On Tuesday, officials announced the California High Speed Rail Authority will receive $3.1 billion in federal funding to support construction of a 220-mph, two-track electrified high-speed passenger rail line connecting the cities of Merced, Fresno and Bakersfield…
The new federal funding is less than one tenth of the current total projected cost. Initially estimated around $26 billion, costs for the 171-mile Merced to Bakersfield segment now are estimated as high as $35.3 billion…
The current timeline is for train service by 2033. Asked whether the new federal funding will speed up the project, California High-Speed Rail Authority CEO Brian Kelly said Friday that “candidly, it keeps us on schedule.”…
California’s high speed rail project got underway in 2008 when voters approved a nearly $10 billion bond measure to help fund construction of an electric bullet train that by 2020 was supposed to speed riders between San Francisco and Los Angeles in under three hours…But with repeated cost overruns and delays, no segment has been completed.
California voters in 2008 approved the sale of $9bn in state bonds, on the understanding that the LA to San Francisco line would be up and running by 2020. That money has all but disappeared.
Who commutes from Fresno to Merced? Nobody. It’ll be an empty $35bil train covered with graffiti.
The proposition the voters approved was between the two largest populations in the state (LA and the Bay Area) and the operation was to be self-sufficient from the fares. That meant they needed lots of riders. This necessitated changing the route to include going through the high desert (Palmdale/Lancaster) for daily commuters rather than following the more direct route of I-5.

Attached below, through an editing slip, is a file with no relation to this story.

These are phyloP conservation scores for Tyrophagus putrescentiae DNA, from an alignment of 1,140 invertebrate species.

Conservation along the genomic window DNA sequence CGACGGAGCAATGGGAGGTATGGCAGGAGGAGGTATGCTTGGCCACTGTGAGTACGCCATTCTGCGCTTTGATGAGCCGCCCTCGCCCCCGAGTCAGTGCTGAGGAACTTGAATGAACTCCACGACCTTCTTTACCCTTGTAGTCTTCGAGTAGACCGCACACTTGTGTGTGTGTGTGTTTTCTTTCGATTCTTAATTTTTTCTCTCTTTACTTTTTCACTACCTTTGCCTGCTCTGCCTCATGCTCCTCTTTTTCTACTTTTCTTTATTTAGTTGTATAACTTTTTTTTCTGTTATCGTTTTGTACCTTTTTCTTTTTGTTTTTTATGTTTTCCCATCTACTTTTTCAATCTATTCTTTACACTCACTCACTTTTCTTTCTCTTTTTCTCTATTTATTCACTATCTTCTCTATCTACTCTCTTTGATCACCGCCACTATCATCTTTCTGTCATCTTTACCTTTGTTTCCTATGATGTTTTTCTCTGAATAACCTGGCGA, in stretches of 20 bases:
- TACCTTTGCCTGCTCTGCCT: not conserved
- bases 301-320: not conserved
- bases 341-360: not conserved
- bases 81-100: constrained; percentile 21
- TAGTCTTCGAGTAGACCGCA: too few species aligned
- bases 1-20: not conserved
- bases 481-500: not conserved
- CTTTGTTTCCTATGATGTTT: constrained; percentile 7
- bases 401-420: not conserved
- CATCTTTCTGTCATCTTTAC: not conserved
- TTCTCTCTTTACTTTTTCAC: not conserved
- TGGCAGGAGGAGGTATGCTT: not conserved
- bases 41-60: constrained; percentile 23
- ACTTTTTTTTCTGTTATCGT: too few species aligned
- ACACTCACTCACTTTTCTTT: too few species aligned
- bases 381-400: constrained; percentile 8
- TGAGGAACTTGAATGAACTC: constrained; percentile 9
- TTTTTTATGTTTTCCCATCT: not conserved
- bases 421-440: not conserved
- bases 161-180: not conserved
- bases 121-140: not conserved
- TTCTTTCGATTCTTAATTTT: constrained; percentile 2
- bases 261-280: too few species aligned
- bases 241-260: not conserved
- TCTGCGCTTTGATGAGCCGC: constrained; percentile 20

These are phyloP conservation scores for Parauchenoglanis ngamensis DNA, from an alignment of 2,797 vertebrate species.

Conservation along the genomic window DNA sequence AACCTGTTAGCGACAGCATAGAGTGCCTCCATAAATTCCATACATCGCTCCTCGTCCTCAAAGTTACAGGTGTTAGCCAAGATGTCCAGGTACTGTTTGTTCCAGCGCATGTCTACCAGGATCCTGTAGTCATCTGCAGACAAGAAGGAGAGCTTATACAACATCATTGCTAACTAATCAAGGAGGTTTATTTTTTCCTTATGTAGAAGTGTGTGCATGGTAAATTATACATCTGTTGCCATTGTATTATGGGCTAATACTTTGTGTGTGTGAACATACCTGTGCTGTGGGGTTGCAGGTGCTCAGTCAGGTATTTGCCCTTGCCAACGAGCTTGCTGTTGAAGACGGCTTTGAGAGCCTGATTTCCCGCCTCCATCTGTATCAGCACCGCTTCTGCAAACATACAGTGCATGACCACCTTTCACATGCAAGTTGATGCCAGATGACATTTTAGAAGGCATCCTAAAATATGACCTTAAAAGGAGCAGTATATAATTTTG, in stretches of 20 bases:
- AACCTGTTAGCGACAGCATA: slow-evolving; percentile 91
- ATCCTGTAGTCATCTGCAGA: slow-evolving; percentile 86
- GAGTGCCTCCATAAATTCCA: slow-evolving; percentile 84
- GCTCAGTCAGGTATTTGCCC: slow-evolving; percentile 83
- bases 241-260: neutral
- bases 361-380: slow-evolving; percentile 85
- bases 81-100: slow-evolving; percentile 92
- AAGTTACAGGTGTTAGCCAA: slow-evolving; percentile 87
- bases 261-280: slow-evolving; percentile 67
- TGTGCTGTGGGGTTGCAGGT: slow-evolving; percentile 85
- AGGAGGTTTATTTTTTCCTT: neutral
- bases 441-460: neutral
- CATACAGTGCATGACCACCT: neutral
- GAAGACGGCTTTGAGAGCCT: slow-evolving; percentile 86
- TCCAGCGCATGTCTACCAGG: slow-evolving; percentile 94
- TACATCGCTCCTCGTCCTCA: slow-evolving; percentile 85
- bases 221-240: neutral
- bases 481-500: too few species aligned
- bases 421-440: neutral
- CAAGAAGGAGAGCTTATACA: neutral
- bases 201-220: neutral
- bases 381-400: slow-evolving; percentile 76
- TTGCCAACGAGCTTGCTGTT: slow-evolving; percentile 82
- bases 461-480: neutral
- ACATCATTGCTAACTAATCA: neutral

Prop 1A isn’t exactly clear about what was to be completed when…
The point being, they’re gonna build from Merced, Fresno and Bakersfield. Not much is currently planned to go beyond that, and probably most people will not see it in their lifetime. Merced to Fresno? really? what a waste.
It’s messed up with the gaming, I can’t find the earlier articles I read, but yes, intermediate stops defeat the purpose, any stops defeat the purpose…
One I just read talked of 220 mph runs, what we rode in Spain rabout 160mph as I recall… Tunnels were a problem, popped your ears! So no sleeping… close scenic views at this speeds are blurred… But they sure cover a lot of ground…
Like a local train project here that should have been part of BART, it took 30 years to get past the NIMBYs to make it happen, once running, Covid hit, nearly killed it, but it’s coming back, extending, just need the link from the Borth Bay area over or under the Golden Gate into SF, like it should have been, ages ago…
I think the point of our Calif hi speed rail was the Sacramento to Los Angeles, State Capital to LA area… SF and the South Bay have a lot of rail, but with so many working from home, Covid, they’ve all taken hits…
No, not in my lifetime, too old to move to Spain… But we’ve used trains all over Europe, so much easier to deal with… To pick up a long haul train it’s an hour trip to an Amtrak depot… Or they bus people over… Tedious…